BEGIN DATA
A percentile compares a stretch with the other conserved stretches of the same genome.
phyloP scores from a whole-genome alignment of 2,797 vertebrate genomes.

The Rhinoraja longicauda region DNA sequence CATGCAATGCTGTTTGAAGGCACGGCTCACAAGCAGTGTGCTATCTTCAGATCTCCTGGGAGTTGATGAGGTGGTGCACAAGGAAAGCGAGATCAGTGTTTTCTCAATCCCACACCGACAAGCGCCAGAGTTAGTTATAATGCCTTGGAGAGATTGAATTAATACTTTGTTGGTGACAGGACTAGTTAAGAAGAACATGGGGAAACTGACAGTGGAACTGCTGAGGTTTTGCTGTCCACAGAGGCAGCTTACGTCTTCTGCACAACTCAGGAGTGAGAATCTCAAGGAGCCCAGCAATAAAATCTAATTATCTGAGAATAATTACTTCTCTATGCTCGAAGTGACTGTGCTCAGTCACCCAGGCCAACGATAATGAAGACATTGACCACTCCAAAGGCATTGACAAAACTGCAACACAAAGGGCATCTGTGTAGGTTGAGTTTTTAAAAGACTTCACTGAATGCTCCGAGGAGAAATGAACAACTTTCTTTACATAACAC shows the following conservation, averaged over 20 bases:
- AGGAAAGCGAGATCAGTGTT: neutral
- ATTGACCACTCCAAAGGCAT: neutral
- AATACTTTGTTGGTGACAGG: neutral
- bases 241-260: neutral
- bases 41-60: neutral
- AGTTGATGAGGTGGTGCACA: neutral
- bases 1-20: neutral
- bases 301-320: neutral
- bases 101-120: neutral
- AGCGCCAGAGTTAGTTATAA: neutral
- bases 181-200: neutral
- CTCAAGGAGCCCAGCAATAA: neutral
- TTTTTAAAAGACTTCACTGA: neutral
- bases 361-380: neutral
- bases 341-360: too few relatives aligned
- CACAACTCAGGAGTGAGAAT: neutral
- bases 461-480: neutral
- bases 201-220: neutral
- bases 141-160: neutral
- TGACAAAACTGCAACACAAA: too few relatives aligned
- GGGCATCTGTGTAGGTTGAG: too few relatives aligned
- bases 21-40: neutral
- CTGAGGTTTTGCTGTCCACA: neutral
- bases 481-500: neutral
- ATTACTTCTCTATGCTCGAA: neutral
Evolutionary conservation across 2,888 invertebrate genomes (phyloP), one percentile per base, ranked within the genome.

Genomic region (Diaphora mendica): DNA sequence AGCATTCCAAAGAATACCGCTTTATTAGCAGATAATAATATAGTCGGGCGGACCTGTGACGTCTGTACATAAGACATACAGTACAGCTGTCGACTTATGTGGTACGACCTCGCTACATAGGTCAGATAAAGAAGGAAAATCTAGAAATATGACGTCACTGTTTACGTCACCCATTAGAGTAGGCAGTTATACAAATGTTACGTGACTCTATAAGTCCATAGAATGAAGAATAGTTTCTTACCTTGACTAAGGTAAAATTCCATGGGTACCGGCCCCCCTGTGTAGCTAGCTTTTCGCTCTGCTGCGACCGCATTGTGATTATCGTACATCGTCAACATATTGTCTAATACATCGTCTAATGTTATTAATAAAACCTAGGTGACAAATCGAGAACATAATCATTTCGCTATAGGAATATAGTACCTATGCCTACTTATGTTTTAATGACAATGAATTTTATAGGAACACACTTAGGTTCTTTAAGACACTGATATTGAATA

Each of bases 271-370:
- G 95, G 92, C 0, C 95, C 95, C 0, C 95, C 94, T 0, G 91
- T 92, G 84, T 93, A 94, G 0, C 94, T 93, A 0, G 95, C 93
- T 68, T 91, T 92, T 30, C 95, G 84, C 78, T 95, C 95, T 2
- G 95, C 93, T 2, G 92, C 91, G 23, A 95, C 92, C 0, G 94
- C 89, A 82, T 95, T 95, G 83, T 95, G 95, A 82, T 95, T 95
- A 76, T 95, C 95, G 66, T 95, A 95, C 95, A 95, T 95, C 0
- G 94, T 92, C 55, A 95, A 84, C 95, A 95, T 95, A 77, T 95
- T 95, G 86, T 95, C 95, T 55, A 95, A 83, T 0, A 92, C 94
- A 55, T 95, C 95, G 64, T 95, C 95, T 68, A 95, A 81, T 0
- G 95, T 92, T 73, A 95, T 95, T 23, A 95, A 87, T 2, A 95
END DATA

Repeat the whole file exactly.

A percentile compares a stretch with the other conserved stretches of the same genome.
phyloP scores from a whole-genome alignment of 2,797 vertebrate genomes.

The Rhinoraja longicauda region DNA sequence CATGCAATGCTGTTTGAAGGCACGGCTCACAAGCAGTGTGCTATCTTCAGATCTCCTGGGAGTTGATGAGGTGGTGCACAAGGAAAGCGAGATCAGTGTTTTCTCAATCCCACACCGACAAGCGCCAGAGTTAGTTATAATGCCTTGGAGAGATTGAATTAATACTTTGTTGGTGACAGGACTAGTTAAGAAGAACATGGGGAAACTGACAGTGGAACTGCTGAGGTTTTGCTGTCCACAGAGGCAGCTTACGTCTTCTGCACAACTCAGGAGTGAGAATCTCAAGGAGCCCAGCAATAAAATCTAATTATCTGAGAATAATTACTTCTCTATGCTCGAAGTGACTGTGCTCAGTCACCCAGGCCAACGATAATGAAGACATTGACCACTCCAAAGGCATTGACAAAACTGCAACACAAAGGGCATCTGTGTAGGTTGAGTTTTTAAAAGACTTCACTGAATGCTCCGAGGAGAAATGAACAACTTTCTTTACATAACAC shows the following conservation, averaged over 20 bases:
- AGGAAAGCGAGATCAGTGTT: neutral
- ATTGACCACTCCAAAGGCAT: neutral
- AATACTTTGTTGGTGACAGG: neutral
- bases 241-260: neutral
- bases 41-60: neutral
- AGTTGATGAGGTGGTGCACA: neutral
- bases 1-20: neutral
- bases 301-320: neutral
- bases 101-120: neutral
- AGCGCCAGAGTTAGTTATAA: neutral
- bases 181-200: neutral
- CTCAAGGAGCCCAGCAATAA: neutral
- TTTTTAAAAGACTTCACTGA: neutral
- bases 361-380: neutral
- bases 341-360: too few relatives aligned
- CACAACTCAGGAGTGAGAAT: neutral
- bases 461-480: neutral
- bases 201-220: neutral
- bases 141-160: neutral
- TGACAAAACTGCAACACAAA: too few relatives aligned
- GGGCATCTGTGTAGGTTGAG: too few relatives aligned
- bases 21-40: neutral
- CTGAGGTTTTGCTGTCCACA: neutral
- bases 481-500: neutral
- ATTACTTCTCTATGCTCGAA: neutral
Evolutionary conservation across 2,888 invertebrate genomes (phyloP), one percentile per base, ranked within the genome.

Genomic region (Diaphora mendica): DNA sequence AGCATTCCAAAGAATACCGCTTTATTAGCAGATAATAATATAGTCGGGCGGACCTGTGACGTCTGTACATAAGACATACAGTACAGCTGTCGACTTATGTGGTACGACCTCGCTACATAGGTCAGATAAAGAAGGAAAATCTAGAAATATGACGTCACTGTTTACGTCACCCATTAGAGTAGGCAGTTATACAAATGTTACGTGACTCTATAAGTCCATAGAATGAAGAATAGTTTCTTACCTTGACTAAGGTAAAATTCCATGGGTACCGGCCCCCCTGTGTAGCTAGCTTTTCGCTCTGCTGCGACCGCATTGTGATTATCGTACATCGTCAACATATTGTCTAATACATCGTCTAATGTTATTAATAAAACCTAGGTGACAAATCGAGAACATAATCATTTCGCTATAGGAATATAGTACCTATGCCTACTTATGTTTTAATGACAATGAATTTTATAGGAACACACTTAGGTTCTTTAAGACACTGATATTGAATA

Each of bases 271-370:
- G 95, G 92, C 0, C 95, C 95, C 0, C 95, C 94, T 0, G 91
- T 92, G 84, T 93, A 94, G 0, C 94, T 93, A 0, G 95, C 93
- T 68, T 91, T 92, T 30, C 95, G 84, C 78, T 95, C 95, T 2
- G 95, C 93, T 2, G 92, C 91, G 23, A 95, C 92, C 0, G 94
- C 89, A 82, T 95, T 95, G 83, T 95, G 95, A 82, T 95, T 95
- A 76, T 95, C 95, G 66, T 95, A 95, C 95, A 95, T 95, C 0
- G 94, T 92, C 55, A 95, A 84, C 95, A 95, T 95, A 77, T 95
- T 95, G 86, T 95, C 95, T 55, A 95, A 83, T 0, A 92, C 94
- A 55, T 95, C 95, G 64, T 95, C 95, T 68, A 95, A 81, T 0
- G 95, T 92, T 73, A 95, T 95, T 23, A 95, A 87, T 2, A 95